FIG. 1 is a plan view showing a step in the manufacture of a device constituting an embodiment of the invention;

FIG. 2 is a perspective view of a device constituting an embodiment of the invention;

FIG. 3 is a cross sectional view of a transducer including the device of FIG. 2;

FIG. 4 is perspective view of another device constituting an embodiment of the invention;

FIGS. 5 and 6 illustrate steps in the manufacture of the device of FIG. 4;

FIG. 7 is a diagrammatic perspective view of a lens formed at the end of an optical fibre;

FIGS. 8a and 8b are perspective views of a device constituting another embodiment of the present invention; and

FIGS. 9 and 10 are perspective and cross-sectional views, respectively, of a device constituting a further embodiment of the present invention.

DETAILED DESCRIPTION OF THE PREFERRED EMBODIMENTS

A thin rectangular or square wafer 1 of monocrystalline silicon has a plane upper surface 2 oriented in a {110} plane of the silicon crystalline structure. The surface 2 is coated with a mask 3, for instance by photolithographic techniques, of etch-resistant material. The other surfaces of the wafer 1 are likewise coated with etch-resistant material, and the unmasked portion of the surface 2 is then etched by immersion in concentrated potassium hydroxide solution.

The orientation of the crystalline planes with respect to the mask 3 is illustrated in FIG. 2 and is such that a groove 4 of V-shaped cross section is formed in the surface 2 by groove surfaces aligned in the {111} crystallographic planes. In particular, the monocrystalline silicon is highly resistant to etching by potassium hydroxide perpendicularly to these planes so that the V-shaped groove is formed by etching until the groove surfaces are revealed, after which further etching virtually ceases. The planes are arranged at an angle of 35.3 to the surface 2. The groove is thus parallel with the body surface (2) and parallel to a <110> crystallographic axis.

A well 5 is formed during etching and extends partially through the thickness of the wafer 1. Sides of the well are defined by surfaces 6 which are also aligned in the {111} crystallographic planes of the silicon and by surfaces 7 in the {100}crystallographic planes all of which are revealed by the etching. Etching perpendicularly to these surfaces proceeds relatively slowly so that well-defined substantially plane surfaces are formed by the etching process. Thus, the time of immersion in the etchant is not critical and the formation of the groove 4 and the well 5 may be achieved in a single etching step.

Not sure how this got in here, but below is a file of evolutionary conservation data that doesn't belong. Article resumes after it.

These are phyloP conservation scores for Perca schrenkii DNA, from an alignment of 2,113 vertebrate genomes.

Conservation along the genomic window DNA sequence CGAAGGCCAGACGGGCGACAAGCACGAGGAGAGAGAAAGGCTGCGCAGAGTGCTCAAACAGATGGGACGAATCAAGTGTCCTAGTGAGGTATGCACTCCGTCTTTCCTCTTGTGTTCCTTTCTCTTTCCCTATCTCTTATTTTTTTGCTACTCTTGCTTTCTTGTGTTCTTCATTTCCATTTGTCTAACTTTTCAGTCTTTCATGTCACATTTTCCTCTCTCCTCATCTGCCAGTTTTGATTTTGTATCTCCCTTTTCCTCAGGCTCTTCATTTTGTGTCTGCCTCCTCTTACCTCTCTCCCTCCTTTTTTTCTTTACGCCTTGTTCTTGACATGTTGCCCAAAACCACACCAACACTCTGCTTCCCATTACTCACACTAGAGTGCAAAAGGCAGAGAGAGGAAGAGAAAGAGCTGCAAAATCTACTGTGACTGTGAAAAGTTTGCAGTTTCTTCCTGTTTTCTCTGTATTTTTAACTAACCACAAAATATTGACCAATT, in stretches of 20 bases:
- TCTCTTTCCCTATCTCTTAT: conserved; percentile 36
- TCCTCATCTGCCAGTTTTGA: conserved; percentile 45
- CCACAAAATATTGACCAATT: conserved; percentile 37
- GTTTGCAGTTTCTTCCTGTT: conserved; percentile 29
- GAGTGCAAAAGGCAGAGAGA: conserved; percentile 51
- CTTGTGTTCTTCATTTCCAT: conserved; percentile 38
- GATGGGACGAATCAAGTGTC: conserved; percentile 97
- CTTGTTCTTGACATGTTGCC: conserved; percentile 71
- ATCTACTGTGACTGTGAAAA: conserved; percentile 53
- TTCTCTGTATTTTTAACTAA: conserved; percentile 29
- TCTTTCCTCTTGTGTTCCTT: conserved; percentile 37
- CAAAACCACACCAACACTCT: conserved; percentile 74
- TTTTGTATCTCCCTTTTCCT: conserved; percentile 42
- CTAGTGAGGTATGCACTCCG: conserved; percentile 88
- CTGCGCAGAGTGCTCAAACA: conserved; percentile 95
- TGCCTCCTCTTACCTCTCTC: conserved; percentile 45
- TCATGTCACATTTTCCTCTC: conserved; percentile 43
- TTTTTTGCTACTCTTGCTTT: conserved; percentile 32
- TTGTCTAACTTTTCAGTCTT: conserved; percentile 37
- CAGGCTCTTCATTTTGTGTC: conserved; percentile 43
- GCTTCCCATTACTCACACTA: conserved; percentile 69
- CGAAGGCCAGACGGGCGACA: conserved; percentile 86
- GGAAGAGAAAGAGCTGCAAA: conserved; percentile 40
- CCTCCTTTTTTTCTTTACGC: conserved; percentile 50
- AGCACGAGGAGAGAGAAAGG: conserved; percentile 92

An optical fibre 8 is inserted into the groove 4 with its end 9 accurately cut perpendicularly to the optical axis 10 of the fibre within the groove 4. If required, the end 9 may be formed with a convex surface, for instance by dipping in hydrofluoric acid, so as to provide collimation of optical radiation exiting through the end 9. The end 9 faces the opposite surface 7 such that the optical axis 10 intersects the surface. The surfaces 7 are disposed at an angle of 45 with respect to the surface 2 so that the surface 7 acts as an optical mirror reflecting radiation such as visible light or infrared radiation through 90 . The fibre 8, which may operate in single mode or multimode, is pushed along the longitudinal axis of the groove 4 so that the end 9 just touches the mirror surface 7 as shown in FIG. 3.

FIG. 3 illustrates a transducer including the alignment device of FIG. 2. A resonant bridge 11 is formed above the mirror surface 7 and receives light passing along the optical fibre 8 and reflected from the mirror surface 7 through 90 . Light reflected from the bridge 11 returns along the same optical path in the opposite direction so that energization and detection or measurement of the resonant frequency of the bridge 11 can be performed by means of a single optical fibre. A physical property to be measured alters the resonant frequency of the bridge 11 which, in turn, is detected to provide a measurement of the physical property or parameter.

A cover 12 is provided above the surface 2 of the alignment device. For instance, the cover 12 may comprise silicon with the bridge 11 as an integral part thereof and may be fusion-bonded to the wafer 1. Alternatively, the cover 12 may be made of glass and may be electrostatically bonded to the wafer 1.

FIG. 4 illustrates another alignment device which differs from that of FIG. 2 in that the resonant bridge 11 is formed integrally with the wafer 1. In order to form the bridge 11, a surface portion 20 of the wafer is doped with boron or any other suitable material so as to provide a thin rectangular surface portion which is resistant to etching. The mask 3 as shown in FIG. 6 is then applied to the surface 2 of the wafer with the remaining surfaces being suitably protected and the unmasked areas of the surface 2 are etched by means potassium hydroxide etchant as described hereinbefore. This produces the structure shown in FIG. 4 which is substantially identical to that of FIG. 2 except for the bridge 11 which, being resistant to etching, is formed above the mirror surface 7.

Multimode optical fibre, such as 50/125 graded index fibre, is especially suitable for use with devices including transducers, such as those shown in FIGS. 3 and 4. The diameter of the core of the fibre 8 is typically of the same order as the width of the resonator 11 and therefore provides efficient coupling of light. The outer diameter of the fibre is 125 μm and consequently there is a gap of approximately 125 μm between the end of the fibre 8 and the resonator 11 when the end of the fibre abuts the surface 7, as shown in FIG. 3.

As noted hereinabove, a lens may be formed at the end 9 of the fibre 8. The inclusion of a lens improves both the amount of light coupled from the fibre to the resonator and the amount of light coupled to the fibre from the resonator. The latter is important for interferometric detection of resonator motion.